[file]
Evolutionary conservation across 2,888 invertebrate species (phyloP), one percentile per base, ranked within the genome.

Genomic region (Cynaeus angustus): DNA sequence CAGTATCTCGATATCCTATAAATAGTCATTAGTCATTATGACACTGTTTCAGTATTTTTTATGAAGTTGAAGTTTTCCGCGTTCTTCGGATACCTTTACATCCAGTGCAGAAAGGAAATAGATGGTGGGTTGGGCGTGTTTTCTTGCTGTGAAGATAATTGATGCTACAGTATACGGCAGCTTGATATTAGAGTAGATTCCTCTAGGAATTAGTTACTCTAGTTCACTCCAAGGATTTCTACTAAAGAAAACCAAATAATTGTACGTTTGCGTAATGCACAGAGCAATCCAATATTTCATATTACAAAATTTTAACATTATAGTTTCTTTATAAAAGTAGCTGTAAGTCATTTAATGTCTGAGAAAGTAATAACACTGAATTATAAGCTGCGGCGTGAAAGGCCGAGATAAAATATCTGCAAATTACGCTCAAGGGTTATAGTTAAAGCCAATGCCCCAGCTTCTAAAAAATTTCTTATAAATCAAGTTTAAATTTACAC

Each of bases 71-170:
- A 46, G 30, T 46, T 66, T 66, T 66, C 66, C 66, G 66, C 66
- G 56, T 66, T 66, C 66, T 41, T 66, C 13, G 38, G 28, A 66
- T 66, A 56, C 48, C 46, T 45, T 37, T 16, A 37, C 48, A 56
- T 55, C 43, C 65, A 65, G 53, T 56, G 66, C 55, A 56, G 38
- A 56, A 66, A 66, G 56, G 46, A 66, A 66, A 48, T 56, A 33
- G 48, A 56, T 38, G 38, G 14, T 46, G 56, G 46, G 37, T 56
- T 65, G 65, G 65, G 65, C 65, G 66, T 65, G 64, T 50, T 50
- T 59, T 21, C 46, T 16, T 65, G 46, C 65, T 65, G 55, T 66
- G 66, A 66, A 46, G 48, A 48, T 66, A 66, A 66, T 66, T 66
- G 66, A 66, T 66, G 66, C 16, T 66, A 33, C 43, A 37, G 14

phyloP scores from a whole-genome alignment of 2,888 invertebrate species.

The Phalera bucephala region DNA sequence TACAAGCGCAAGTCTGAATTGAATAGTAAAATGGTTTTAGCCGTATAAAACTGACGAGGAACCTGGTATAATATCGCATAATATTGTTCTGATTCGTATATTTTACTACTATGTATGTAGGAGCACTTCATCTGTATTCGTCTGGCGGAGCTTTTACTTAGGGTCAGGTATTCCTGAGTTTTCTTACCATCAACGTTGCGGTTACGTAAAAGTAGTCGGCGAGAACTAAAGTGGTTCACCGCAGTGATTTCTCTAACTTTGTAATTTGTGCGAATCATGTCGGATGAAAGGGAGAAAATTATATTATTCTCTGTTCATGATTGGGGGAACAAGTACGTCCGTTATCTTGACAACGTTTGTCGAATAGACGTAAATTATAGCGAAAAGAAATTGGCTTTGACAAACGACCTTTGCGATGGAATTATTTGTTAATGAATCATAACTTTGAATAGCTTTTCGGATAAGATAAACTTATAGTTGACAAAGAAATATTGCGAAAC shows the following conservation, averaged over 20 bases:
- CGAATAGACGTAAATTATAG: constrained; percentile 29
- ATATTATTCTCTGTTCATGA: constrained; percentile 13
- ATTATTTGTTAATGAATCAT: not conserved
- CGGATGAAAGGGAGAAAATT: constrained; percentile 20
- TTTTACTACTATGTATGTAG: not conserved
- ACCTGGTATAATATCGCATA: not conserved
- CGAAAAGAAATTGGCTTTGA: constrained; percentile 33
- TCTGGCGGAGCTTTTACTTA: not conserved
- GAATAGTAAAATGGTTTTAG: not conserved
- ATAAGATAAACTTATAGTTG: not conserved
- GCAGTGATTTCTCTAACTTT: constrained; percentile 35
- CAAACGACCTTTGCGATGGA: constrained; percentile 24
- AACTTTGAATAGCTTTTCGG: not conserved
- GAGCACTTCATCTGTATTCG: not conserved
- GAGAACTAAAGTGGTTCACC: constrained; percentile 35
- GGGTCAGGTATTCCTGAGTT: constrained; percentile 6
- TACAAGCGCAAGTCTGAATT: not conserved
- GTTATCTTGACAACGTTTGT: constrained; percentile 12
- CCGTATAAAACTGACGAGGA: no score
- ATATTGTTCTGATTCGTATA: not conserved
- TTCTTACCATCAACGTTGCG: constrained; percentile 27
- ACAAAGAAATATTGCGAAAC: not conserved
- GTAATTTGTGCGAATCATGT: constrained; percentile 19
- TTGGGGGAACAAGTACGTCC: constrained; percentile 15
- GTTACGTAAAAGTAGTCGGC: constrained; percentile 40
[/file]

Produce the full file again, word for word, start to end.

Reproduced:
Evolutionary conservation across 2,888 invertebrate species (phyloP), one percentile per base, ranked within the genome.

Genomic region (Cynaeus angustus): DNA sequence CAGTATCTCGATATCCTATAAATAGTCATTAGTCATTATGACACTGTTTCAGTATTTTTTATGAAGTTGAAGTTTTCCGCGTTCTTCGGATACCTTTACATCCAGTGCAGAAAGGAAATAGATGGTGGGTTGGGCGTGTTTTCTTGCTGTGAAGATAATTGATGCTACAGTATACGGCAGCTTGATATTAGAGTAGATTCCTCTAGGAATTAGTTACTCTAGTTCACTCCAAGGATTTCTACTAAAGAAAACCAAATAATTGTACGTTTGCGTAATGCACAGAGCAATCCAATATTTCATATTACAAAATTTTAACATTATAGTTTCTTTATAAAAGTAGCTGTAAGTCATTTAATGTCTGAGAAAGTAATAACACTGAATTATAAGCTGCGGCGTGAAAGGCCGAGATAAAATATCTGCAAATTACGCTCAAGGGTTATAGTTAAAGCCAATGCCCCAGCTTCTAAAAAATTTCTTATAAATCAAGTTTAAATTTACAC

Each of bases 71-170:
- A 46, G 30, T 46, T 66, T 66, T 66, C 66, C 66, G 66, C 66
- G 56, T 66, T 66, C 66, T 41, T 66, C 13, G 38, G 28, A 66
- T 66, A 56, C 48, C 46, T 45, T 37, T 16, A 37, C 48, A 56
- T 55, C 43, C 65, A 65, G 53, T 56, G 66, C 55, A 56, G 38
- A 56, A 66, A 66, G 56, G 46, A 66, A 66, A 48, T 56, A 33
- G 48, A 56, T 38, G 38, G 14, T 46, G 56, G 46, G 37, T 56
- T 65, G 65, G 65, G 65, C 65, G 66, T 65, G 64, T 50, T 50
- T 59, T 21, C 46, T 16, T 65, G 46, C 65, T 65, G 55, T 66
- G 66, A 66, A 46, G 48, A 48, T 66, A 66, A 66, T 66, T 66
- G 66, A 66, T 66, G 66, C 16, T 66, A 33, C 43, A 37, G 14

phyloP scores from a whole-genome alignment of 2,888 invertebrate species.

The Phalera bucephala region DNA sequence TACAAGCGCAAGTCTGAATTGAATAGTAAAATGGTTTTAGCCGTATAAAACTGACGAGGAACCTGGTATAATATCGCATAATATTGTTCTGATTCGTATATTTTACTACTATGTATGTAGGAGCACTTCATCTGTATTCGTCTGGCGGAGCTTTTACTTAGGGTCAGGTATTCCTGAGTTTTCTTACCATCAACGTTGCGGTTACGTAAAAGTAGTCGGCGAGAACTAAAGTGGTTCACCGCAGTGATTTCTCTAACTTTGTAATTTGTGCGAATCATGTCGGATGAAAGGGAGAAAATTATATTATTCTCTGTTCATGATTGGGGGAACAAGTACGTCCGTTATCTTGACAACGTTTGTCGAATAGACGTAAATTATAGCGAAAAGAAATTGGCTTTGACAAACGACCTTTGCGATGGAATTATTTGTTAATGAATCATAACTTTGAATAGCTTTTCGGATAAGATAAACTTATAGTTGACAAAGAAATATTGCGAAAC shows the following conservation, averaged over 20 bases:
- CGAATAGACGTAAATTATAG: constrained; percentile 29
- ATATTATTCTCTGTTCATGA: constrained; percentile 13
- ATTATTTGTTAATGAATCAT: not conserved
- CGGATGAAAGGGAGAAAATT: constrained; percentile 20
- TTTTACTACTATGTATGTAG: not conserved
- ACCTGGTATAATATCGCATA: not conserved
- CGAAAAGAAATTGGCTTTGA: constrained; percentile 33
- TCTGGCGGAGCTTTTACTTA: not conserved
- GAATAGTAAAATGGTTTTAG: not conserved
- ATAAGATAAACTTATAGTTG: not conserved
- GCAGTGATTTCTCTAACTTT: constrained; percentile 35
- CAAACGACCTTTGCGATGGA: constrained; percentile 24
- AACTTTGAATAGCTTTTCGG: not conserved
- GAGCACTTCATCTGTATTCG: not conserved
- GAGAACTAAAGTGGTTCACC: constrained; percentile 35
- GGGTCAGGTATTCCTGAGTT: constrained; percentile 6
- TACAAGCGCAAGTCTGAATT: not conserved
- GTTATCTTGACAACGTTTGT: constrained; percentile 12
- CCGTATAAAACTGACGAGGA: no score
- ATATTGTTCTGATTCGTATA: not conserved
- TTCTTACCATCAACGTTGCG: constrained; percentile 27
- ACAAAGAAATATTGCGAAAC: not conserved
- GTAATTTGTGCGAATCATGT: constrained; percentile 19
- TTGGGGGAACAAGTACGTCC: constrained; percentile 15
- GTTACGTAAAAGTAGTCGGC: constrained; percentile 40